The project investigated the broader implications of the lived experiences of apartment residents and owners for the social sustainability of cities. The project aimed to raise awareness of the unique challenges of apartment ownership and apartment living and provides proposals to support better outcomes for apartment residents and for the broader community. The research provides information that helps us to understand how the needs of different people living together in strata schemes can best be accommodated and what can be done to make strata properties attractive places to live for everyone. It opens new opportunities for inter-disciplinary and international collaboration and provides evidence to inform planning and urban development policy nationally and internationally.
Why is it that some strata schemes seem to run really well – they are well managed and the people who live them are content – while others are not run so well and the people who live there are less happy?
Does this have anything to do with the mix of people who live in a scheme and the relative control different people have over how the scheme is run?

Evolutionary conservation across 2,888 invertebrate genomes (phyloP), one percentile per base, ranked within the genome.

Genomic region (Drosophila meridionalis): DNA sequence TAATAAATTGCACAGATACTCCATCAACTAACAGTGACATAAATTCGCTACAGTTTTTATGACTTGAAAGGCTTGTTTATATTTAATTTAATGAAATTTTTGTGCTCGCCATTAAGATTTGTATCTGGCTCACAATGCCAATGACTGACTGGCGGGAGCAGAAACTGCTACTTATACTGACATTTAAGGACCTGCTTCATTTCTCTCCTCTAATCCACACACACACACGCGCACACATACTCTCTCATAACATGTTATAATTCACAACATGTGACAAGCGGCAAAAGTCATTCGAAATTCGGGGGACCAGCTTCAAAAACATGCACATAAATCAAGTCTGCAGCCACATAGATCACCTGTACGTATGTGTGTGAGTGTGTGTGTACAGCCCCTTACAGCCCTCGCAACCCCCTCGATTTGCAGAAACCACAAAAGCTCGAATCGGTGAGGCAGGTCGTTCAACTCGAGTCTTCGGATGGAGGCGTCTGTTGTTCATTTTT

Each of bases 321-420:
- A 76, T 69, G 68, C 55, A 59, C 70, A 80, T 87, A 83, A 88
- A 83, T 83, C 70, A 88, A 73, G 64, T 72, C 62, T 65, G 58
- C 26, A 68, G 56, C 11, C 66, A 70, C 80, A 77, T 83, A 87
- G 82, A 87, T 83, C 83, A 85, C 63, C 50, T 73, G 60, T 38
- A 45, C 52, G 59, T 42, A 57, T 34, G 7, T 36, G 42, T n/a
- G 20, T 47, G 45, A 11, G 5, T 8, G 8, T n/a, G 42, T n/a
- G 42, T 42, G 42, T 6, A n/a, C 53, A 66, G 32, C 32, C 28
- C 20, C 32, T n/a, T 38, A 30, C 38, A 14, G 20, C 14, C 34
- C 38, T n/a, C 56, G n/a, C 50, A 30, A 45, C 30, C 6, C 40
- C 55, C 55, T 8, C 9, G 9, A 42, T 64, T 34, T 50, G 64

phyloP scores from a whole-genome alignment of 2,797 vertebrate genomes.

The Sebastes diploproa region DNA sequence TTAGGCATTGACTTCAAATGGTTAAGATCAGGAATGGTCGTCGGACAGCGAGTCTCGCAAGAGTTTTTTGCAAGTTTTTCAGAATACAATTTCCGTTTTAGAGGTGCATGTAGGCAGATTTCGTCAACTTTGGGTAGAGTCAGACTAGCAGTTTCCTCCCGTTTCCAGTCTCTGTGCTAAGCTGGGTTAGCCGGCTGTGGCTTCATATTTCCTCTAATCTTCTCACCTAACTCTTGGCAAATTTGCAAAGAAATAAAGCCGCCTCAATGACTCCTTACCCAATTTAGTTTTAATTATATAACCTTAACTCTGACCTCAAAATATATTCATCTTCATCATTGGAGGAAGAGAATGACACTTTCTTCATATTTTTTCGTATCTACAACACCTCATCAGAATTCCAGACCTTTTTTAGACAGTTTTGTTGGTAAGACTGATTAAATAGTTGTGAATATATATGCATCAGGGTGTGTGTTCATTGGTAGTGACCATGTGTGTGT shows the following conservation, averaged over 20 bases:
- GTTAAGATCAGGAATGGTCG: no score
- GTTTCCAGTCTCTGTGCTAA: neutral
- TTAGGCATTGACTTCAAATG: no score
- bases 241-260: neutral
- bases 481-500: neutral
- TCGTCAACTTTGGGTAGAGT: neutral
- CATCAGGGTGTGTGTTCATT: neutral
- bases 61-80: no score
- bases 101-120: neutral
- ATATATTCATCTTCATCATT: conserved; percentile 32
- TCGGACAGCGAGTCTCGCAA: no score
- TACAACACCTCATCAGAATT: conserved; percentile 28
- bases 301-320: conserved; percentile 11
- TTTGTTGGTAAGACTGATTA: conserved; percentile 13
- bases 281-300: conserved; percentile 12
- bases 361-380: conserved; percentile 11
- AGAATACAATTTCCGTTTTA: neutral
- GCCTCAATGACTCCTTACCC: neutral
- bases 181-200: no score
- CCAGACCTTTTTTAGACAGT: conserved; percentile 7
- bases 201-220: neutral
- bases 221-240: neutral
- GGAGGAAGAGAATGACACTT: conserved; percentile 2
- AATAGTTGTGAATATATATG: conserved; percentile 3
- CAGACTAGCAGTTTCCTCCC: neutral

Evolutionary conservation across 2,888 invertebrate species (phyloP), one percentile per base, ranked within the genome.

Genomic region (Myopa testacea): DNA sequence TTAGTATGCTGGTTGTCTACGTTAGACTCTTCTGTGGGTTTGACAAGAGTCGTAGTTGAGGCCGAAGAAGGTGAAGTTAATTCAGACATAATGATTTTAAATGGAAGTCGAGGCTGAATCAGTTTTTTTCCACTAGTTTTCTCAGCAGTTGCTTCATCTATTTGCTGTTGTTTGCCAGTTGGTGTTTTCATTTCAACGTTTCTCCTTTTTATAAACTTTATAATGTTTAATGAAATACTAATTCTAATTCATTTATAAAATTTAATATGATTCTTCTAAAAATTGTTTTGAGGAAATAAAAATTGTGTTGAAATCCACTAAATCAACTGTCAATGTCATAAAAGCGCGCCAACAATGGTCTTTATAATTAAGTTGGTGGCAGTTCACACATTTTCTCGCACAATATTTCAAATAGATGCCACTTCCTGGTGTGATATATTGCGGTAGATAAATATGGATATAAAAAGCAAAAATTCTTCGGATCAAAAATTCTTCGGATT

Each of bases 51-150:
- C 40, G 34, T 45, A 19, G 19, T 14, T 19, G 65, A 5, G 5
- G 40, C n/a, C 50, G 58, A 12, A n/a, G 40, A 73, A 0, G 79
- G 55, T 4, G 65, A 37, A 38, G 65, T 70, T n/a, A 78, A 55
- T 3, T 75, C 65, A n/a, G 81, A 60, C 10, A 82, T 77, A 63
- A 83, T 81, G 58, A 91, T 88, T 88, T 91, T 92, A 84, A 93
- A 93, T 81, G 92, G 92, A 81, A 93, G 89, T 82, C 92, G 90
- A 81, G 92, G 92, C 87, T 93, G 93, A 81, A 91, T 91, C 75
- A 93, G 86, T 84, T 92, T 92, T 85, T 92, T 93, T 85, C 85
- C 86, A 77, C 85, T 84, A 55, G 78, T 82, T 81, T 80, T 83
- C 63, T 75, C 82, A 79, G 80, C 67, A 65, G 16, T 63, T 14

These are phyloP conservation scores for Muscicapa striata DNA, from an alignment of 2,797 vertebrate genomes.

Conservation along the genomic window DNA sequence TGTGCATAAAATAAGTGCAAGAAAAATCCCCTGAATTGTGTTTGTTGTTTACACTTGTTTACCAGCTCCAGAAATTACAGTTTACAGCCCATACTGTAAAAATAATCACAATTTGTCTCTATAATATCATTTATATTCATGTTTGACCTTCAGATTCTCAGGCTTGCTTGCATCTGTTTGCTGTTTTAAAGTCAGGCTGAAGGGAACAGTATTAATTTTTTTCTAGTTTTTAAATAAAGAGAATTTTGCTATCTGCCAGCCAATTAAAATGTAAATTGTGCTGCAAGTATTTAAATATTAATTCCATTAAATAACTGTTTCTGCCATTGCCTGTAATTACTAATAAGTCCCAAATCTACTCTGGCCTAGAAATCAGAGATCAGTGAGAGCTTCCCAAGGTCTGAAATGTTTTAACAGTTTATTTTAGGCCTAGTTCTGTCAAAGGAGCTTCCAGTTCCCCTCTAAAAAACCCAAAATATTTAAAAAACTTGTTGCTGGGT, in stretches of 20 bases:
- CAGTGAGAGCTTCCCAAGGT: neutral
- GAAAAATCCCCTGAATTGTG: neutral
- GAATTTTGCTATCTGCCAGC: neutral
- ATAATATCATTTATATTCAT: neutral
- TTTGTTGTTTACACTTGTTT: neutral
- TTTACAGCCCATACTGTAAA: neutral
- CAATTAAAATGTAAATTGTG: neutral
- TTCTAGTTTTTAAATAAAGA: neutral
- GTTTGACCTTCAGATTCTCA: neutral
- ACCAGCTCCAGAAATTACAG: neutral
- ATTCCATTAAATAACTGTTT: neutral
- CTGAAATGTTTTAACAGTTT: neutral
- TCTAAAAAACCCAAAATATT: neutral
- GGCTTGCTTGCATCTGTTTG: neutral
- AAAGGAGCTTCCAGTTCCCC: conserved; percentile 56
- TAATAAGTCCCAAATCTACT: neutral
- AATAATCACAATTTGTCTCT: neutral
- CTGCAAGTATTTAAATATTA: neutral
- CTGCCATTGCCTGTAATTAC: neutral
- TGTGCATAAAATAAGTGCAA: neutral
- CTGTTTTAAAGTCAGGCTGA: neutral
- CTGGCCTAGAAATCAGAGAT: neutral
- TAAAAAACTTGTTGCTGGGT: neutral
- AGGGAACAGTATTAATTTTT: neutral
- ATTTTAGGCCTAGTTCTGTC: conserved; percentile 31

What can we learn from those strata schemes that are actively tackling specific management issues? Can we use this information to provide tools and resources to assist people who live in and manage schemes to make their schemes better places to live?
Easthope H; Warnken J; Sherry C; Coiacetto E; Dredge D; Guilding C; Johnston N; Lamminmaki D; Reid S, 2014, 'How property title impacts urban consolidation: a lifecycle examination of multi-title developments', Urban Policy and Research, vol. 32, pp. 289-304, http://dx.doi.org/10.1080/08111146.2014.899210
Randolph B; Easthope H, 2014, 'The Rise of Micro-government: Strata Title, Reluctant Democrats and the New Urban Vertical Polity', in Gleeson B; Beza B (ed.), The Public City: Essays in Honour of Paul Mees, Melbourne University Press, Carlton, Victoria, pp. 210-224, https://www.mup.com.au/items/154962